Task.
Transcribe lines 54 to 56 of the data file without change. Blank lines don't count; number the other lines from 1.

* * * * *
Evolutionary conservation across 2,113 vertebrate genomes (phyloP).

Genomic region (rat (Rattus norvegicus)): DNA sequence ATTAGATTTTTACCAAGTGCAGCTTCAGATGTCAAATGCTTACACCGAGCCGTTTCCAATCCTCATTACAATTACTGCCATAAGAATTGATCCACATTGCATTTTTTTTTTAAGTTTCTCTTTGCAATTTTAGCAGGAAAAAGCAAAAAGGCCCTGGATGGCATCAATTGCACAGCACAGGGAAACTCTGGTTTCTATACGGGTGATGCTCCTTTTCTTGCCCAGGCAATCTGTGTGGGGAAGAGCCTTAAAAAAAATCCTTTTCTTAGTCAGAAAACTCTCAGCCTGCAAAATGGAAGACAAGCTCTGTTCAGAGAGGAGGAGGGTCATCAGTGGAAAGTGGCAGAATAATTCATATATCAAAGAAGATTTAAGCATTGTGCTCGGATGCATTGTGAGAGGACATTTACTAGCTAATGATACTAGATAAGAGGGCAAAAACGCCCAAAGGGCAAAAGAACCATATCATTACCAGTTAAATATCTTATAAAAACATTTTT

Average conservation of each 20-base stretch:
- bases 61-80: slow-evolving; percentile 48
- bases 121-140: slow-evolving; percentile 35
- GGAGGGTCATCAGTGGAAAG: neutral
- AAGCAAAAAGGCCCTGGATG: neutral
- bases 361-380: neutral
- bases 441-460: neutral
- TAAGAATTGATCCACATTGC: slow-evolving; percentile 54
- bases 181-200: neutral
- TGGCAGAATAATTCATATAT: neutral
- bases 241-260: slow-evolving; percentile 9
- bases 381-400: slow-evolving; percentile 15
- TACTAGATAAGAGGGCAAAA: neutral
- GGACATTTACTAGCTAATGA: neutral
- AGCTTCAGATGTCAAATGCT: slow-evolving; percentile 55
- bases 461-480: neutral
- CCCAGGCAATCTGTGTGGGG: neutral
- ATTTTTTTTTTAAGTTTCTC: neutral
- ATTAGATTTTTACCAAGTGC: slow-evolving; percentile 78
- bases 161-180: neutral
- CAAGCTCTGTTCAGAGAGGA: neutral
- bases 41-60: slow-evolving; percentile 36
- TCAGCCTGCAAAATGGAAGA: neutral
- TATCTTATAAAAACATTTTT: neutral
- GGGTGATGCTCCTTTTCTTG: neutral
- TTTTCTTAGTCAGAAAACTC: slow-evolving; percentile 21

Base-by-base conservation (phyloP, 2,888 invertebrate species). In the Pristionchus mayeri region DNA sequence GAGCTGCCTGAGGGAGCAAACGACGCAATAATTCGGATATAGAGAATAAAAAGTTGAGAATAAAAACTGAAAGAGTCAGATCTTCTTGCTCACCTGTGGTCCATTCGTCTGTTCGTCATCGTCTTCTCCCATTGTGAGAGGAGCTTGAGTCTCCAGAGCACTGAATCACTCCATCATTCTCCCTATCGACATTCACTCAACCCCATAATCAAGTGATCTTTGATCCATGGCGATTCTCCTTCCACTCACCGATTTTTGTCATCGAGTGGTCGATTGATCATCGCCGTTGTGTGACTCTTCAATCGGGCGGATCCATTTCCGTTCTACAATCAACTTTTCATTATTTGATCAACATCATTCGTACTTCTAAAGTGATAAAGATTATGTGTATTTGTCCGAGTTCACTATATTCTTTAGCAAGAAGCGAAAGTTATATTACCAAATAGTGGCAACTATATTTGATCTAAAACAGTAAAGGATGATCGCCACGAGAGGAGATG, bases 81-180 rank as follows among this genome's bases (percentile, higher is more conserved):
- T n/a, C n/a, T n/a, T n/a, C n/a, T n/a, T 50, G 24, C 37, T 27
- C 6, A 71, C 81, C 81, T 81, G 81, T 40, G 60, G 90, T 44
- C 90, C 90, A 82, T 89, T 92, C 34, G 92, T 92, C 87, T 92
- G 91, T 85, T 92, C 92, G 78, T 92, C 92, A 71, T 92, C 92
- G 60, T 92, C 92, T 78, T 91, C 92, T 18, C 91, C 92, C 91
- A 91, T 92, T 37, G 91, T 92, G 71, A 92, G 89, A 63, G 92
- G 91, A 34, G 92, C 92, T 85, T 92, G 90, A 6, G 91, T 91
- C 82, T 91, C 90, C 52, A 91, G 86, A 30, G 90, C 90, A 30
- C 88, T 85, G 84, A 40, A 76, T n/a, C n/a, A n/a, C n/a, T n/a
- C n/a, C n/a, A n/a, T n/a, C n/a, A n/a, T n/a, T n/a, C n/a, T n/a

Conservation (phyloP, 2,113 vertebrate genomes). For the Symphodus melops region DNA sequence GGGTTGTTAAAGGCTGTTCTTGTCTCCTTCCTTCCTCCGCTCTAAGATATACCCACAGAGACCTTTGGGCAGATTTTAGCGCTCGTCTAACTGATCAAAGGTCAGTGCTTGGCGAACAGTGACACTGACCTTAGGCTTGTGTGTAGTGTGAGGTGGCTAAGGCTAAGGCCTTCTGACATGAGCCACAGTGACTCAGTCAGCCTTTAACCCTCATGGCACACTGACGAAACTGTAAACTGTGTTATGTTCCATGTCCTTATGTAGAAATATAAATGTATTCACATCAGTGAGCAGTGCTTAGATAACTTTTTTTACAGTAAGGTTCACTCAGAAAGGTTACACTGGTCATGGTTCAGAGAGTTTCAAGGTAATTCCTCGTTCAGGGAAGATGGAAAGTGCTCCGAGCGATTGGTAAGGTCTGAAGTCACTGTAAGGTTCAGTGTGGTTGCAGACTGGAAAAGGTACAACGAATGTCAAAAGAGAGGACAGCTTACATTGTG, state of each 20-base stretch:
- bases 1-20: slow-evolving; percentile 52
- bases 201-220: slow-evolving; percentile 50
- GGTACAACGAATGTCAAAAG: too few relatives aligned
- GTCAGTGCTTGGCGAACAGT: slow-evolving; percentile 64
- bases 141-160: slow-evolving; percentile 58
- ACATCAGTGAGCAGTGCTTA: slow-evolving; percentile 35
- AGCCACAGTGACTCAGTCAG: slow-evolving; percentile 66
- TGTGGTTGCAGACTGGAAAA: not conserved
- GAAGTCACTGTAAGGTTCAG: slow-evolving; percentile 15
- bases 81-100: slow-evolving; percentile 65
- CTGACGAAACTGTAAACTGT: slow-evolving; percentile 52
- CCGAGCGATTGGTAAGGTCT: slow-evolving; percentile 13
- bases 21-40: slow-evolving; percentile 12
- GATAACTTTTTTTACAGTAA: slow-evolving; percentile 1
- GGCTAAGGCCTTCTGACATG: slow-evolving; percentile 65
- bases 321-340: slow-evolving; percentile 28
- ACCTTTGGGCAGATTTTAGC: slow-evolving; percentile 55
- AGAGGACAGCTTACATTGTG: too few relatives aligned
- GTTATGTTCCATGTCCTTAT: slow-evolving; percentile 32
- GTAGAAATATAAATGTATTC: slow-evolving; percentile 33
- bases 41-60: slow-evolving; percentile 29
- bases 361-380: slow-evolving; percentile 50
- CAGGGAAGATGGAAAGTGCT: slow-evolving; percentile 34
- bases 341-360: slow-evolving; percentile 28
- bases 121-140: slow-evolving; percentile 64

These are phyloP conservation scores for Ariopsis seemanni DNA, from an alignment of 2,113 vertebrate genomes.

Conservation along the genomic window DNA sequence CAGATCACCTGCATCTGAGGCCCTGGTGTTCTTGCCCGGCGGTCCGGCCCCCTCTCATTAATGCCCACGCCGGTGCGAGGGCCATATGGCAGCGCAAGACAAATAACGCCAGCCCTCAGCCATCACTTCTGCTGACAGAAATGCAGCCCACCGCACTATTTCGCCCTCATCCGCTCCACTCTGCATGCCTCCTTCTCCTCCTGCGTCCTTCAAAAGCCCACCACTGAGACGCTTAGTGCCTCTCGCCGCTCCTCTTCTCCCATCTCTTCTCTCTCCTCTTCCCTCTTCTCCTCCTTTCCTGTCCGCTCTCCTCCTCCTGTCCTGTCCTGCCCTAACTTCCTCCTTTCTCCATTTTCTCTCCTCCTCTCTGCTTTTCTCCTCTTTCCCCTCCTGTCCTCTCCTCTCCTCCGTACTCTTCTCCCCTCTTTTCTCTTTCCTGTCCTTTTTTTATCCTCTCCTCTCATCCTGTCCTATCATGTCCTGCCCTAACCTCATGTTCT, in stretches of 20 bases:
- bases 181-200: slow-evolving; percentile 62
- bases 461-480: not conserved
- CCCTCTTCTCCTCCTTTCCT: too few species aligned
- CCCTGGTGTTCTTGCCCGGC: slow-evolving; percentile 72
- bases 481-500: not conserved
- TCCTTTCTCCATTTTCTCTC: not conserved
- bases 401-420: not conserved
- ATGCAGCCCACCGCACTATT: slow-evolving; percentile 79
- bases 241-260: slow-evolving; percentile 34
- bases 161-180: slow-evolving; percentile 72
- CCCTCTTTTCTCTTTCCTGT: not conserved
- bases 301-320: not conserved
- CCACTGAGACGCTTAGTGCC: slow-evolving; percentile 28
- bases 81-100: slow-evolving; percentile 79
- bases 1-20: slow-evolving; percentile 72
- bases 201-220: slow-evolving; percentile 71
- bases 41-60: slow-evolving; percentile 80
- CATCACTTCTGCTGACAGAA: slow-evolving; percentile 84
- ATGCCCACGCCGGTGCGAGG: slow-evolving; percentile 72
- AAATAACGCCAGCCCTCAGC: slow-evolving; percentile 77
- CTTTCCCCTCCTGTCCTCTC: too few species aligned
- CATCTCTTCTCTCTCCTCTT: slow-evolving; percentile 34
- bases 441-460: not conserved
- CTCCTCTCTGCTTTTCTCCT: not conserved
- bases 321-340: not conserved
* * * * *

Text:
- GATAACTTTTTTTACAGTAA: slow-evolving; percentile 1
- GGCTAAGGCCTTCTGACATG: slow-evolving; percentile 65
- bases 321-340: slow-evolving; percentile 28